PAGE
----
Troop 45: A Brief History

Troop 45 was not the first Boy Scout troop to be chartered in Milesburg.  The roots of our town’s scouting movement goes clear back to 1941 when the Men’s Bible Class of the Methodist Church of Milesburg chartered the first troop of boys.  That troop was known as Troop 59.

In 1957, Troop 59 rechartered with 54 boys, lost 26 boys the following year, then disbanded in 1958.  Between 1959 and 1960, the Juniata Valley Council merged with the Blair-Bedford Council.  Blair-Bedford had their own Troop 59 out of Port Matilda, who took over that troop number in the Juniata Valley Council.

In 1959, the Milesburg Methodist Church rechartered a Boy Scout Troop.  Since troop number 59 was no longer available, they were assigned Troop 45, which they remain, today.  The troop was rechartered as part of the Nittany District on March 17, 1959, under leadership of Scoutmaster Ivan Fisher.  The troop started with 24 boys.

From 1959 to 1993, Troop 45 was chartered by the Milesburg Methodist Church.  In 1993, the charter was taken over by the Milesburg American Legion Post #893.  From its origin through 2009, Troop 45 was served by 18 scoutmasters with the troop ranging in size from 14 boys in 1978, to a peak of 55 boys in 1971.

Troop 59

When Troop 59 first formed in 1941, their uniform included neckerchiefs, knee socks, knickers (replaced by trousers in 1943) and the very recognizable “Smokey the Bear” campaign hat.  In 1943, the campaign hat was dropped in favor of the field cap popularized by soldiers from WWII.  Much of the insignia was colored as black on red.

At the time, Pearl Harbor had just been bombed a few days earlier.  President Franklin D. Roosevelt was President and the United States was about to spend the next several years involved in World War II.  The troop officially submitted its chartered on December 12, 1941, sponsored by the Men’s Bible Class at the Milesburg Methodist Church.  Reverend William Snyder is listed on the charter as the Scoutmaster, though some sources list the first scoutmaster as Reverend Hewes Phillips from the Baptist Church.  They became part of the Muncy District of the Juniata Valley Council

In the 1940’s, the troop charters included the names of the various patrols.  Some of the early patrol names included names like “Beavers” and “Flying Eagles”.  Through the years, the troop was chartered by the Men’s Bible Class, a “group of citizens”, the Milesburg American Legion, and ultimately the Milesburg Lions Club where they met at the Milesburg Community Center.

The troop started with a meager 10 boys, but along with the scouting movement in general, membership grew through the 40s and 50s.  Between 1950 and 1960, BSA membership soared from 2.8 million to 5.2 million.  Likewise, Troop 59 grew from a meager 10 boys to 54 at its peak in 1957.

In 1950, the troop changed chartered organizations to the Milesburg American Legion Post #893.  In 1956, the chartering organization changed to the Milesburg Lions Club, which it remained until the troop disbanded in 1958.  At that time membership had dropped by nearly half (to 28) from the previous year and nobody would accept the position of Scoutmaster.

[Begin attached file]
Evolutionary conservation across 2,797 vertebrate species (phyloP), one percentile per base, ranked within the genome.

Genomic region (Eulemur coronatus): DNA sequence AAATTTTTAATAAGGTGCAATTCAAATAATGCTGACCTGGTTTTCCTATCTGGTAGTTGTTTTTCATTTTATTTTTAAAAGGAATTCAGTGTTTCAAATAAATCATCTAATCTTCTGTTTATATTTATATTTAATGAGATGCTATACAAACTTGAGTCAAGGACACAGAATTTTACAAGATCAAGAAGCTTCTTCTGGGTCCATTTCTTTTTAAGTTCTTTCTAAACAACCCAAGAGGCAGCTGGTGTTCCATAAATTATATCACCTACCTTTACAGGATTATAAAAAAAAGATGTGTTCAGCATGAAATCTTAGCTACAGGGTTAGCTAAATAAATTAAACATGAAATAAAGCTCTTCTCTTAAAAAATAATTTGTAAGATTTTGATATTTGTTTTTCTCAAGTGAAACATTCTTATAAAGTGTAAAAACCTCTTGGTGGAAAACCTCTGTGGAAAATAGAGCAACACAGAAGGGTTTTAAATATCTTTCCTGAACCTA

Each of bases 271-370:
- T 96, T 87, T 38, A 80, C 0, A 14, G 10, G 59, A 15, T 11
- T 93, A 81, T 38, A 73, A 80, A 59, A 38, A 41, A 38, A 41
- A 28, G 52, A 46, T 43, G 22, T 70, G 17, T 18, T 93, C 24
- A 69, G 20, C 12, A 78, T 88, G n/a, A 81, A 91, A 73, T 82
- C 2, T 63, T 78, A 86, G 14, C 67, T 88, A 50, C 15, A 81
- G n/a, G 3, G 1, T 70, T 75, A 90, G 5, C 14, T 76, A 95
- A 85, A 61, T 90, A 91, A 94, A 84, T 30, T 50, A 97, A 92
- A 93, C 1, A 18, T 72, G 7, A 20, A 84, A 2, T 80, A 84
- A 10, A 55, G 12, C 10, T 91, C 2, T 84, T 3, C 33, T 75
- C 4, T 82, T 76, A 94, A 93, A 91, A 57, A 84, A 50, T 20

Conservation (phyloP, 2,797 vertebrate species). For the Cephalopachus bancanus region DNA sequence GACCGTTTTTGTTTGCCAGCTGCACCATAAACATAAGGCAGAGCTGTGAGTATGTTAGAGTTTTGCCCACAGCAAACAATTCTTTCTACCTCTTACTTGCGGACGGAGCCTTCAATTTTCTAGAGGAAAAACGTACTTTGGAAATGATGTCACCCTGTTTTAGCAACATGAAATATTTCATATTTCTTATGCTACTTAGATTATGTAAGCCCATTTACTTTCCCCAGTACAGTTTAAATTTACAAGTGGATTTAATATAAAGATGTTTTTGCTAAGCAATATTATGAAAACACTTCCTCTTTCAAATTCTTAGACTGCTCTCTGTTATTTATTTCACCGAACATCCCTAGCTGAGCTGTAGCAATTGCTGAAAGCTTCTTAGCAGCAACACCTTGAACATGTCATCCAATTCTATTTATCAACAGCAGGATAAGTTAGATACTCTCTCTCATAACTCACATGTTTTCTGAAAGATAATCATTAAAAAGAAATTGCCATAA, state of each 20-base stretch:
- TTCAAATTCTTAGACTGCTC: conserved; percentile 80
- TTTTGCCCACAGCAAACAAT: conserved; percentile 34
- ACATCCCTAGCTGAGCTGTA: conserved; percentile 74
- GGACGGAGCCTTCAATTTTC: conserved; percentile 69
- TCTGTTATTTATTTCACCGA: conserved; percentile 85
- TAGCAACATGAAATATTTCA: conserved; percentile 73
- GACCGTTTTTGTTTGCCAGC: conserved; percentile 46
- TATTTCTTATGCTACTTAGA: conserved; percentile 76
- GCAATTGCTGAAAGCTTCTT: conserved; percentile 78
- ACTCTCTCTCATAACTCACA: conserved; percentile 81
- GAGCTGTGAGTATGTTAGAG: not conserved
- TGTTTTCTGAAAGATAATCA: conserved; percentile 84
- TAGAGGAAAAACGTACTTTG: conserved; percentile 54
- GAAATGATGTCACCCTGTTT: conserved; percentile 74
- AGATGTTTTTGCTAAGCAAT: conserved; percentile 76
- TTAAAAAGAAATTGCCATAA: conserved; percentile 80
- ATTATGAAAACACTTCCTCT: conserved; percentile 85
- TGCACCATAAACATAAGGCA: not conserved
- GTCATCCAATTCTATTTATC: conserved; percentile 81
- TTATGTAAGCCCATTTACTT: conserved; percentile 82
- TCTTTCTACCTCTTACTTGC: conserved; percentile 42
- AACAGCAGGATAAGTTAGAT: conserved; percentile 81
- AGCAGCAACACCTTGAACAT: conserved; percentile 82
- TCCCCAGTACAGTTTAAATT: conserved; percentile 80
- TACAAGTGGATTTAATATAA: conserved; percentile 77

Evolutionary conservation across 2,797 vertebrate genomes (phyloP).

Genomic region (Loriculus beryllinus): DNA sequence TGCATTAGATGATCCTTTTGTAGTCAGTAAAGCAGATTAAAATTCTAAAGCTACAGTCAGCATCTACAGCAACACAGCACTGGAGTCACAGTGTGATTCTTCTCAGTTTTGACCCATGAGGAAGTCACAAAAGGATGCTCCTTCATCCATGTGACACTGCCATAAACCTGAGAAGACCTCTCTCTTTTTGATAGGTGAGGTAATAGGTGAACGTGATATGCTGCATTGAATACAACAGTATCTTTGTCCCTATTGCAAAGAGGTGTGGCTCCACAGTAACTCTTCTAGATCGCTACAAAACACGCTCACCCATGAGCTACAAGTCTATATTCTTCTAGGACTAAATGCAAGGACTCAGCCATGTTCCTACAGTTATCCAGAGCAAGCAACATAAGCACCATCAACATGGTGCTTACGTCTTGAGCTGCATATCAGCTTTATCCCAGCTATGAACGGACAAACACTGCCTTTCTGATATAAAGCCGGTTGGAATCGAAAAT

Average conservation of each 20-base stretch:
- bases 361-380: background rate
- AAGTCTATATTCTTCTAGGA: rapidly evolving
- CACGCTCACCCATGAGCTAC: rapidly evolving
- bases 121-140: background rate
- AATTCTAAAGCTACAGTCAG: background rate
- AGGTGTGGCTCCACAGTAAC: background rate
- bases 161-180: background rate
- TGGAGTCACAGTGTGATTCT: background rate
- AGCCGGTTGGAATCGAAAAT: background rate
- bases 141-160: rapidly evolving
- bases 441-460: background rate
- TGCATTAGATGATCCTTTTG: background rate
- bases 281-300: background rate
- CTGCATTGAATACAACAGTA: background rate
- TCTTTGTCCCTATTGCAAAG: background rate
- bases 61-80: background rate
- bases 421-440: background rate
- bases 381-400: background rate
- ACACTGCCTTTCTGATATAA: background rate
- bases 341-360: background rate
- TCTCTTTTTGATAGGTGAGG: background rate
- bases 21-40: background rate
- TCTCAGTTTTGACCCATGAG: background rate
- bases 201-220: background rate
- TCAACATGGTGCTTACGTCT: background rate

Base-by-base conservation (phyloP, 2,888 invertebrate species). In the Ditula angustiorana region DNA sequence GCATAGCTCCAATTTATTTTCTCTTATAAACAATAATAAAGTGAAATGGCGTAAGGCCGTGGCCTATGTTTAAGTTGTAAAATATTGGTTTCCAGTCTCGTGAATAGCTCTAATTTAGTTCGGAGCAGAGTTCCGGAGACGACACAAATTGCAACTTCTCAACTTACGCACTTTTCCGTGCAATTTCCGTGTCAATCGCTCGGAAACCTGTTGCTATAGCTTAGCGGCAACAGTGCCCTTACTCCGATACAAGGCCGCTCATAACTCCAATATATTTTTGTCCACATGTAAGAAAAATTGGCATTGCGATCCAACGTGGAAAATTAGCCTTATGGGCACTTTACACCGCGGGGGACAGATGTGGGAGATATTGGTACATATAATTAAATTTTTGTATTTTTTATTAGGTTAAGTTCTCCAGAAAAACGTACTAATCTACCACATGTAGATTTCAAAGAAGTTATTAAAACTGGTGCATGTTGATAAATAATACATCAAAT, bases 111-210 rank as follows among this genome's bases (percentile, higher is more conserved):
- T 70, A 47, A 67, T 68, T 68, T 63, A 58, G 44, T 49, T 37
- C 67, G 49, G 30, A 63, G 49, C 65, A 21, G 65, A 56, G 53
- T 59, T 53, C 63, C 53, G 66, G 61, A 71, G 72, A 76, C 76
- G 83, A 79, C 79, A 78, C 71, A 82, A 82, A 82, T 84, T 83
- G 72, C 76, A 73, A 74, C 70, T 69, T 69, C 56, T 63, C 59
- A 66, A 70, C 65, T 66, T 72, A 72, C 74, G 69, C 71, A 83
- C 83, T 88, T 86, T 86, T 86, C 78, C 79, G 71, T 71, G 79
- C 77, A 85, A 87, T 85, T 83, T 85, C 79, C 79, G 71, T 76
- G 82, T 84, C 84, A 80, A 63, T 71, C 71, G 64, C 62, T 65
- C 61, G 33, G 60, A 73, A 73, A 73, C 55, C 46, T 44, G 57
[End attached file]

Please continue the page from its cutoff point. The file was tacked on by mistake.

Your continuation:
Troop 45 – The Methodist Church Years

In 1959, the Milesburg Methodist Church, under minister Donald Ripple, were inspired to charter a Boy Scout Troop, once again.  Our president was Dwight D. Eisenhower and Hawaii and Alaska were poised to become the last two states to join the union.  Ivan Fisher stepped up as Scoutmaster for a troop of 24 boys.  Milesburg once again had it’s troop, but unfortunately, they lost their designation as Troop 59.

In the year that the troop had disbanded, there were significant changes in the Juniata Valley Council.  They had just merged with the Blair-Bedford Council, incorporating Troop 59 from the Porter District as part of the Nittany District of Juniata Valley Council.  With it’s old designation gone, the Milesburg troop then became known as Troop 45, effective March 17, 1959.

Despite the social turmoil of the 1960s, the BSA continued to increase it’s membership.  It offered a social alternative with high social standards.  However, BSA began to falter as a model for outdoor conservation.  It would take until the 1970s for the organization to re-evaluate its policies and again serve as a leader in outdoor conservation.  In the 1960s, the BSA ended its policy of allowing racial segregation.  Membership climbed form 5.2 million to 6.3 million.  In 1960, troop 45 registered with 26 boys.  In 1970, the registered with 54.

In the 1970s, BSA national membership declined by 34%.  Troop 45 went from 54 boys to 20, in 1980.  Perhaps some of this was due to the major changes in the BSA program in 1972, shifting emphasis from an outdoor program to that focused on those in the inner cities.  Here is a short excerpt of the changes, taken from a history written for Troop 97 from the Longs Peak Council:

In 1972, the BSA made sudden and radical changes to the Scouting program, abandoning much of the traditional outdoor program, and applying inner-city programming to ALL of Scouting (what to do if lost?—The new Scout handbook’s entire “Lost” section showed a boy talking to a policeman with the instructions, “Ask for directions to find the way”). New, “politically-correct” terminology defined the era (the BSA had no “boys” or “Boy Scouts” because “boy” was considered demeaning; no longer an outdoorsman, the Scoutmaster became a “manager of learning” who taught Scouts the 11 “leadership competencies;” he guided Scouts through “personal growth agreement conferences” as they advanced through the various “progress awards.”)

In 1978, the BSA scrapped the old program, returning to an outdoor emphasis.  But that wasn’t enough to stem the loss of membership which had declined from 6.3 million to 4.3 million in 1980.

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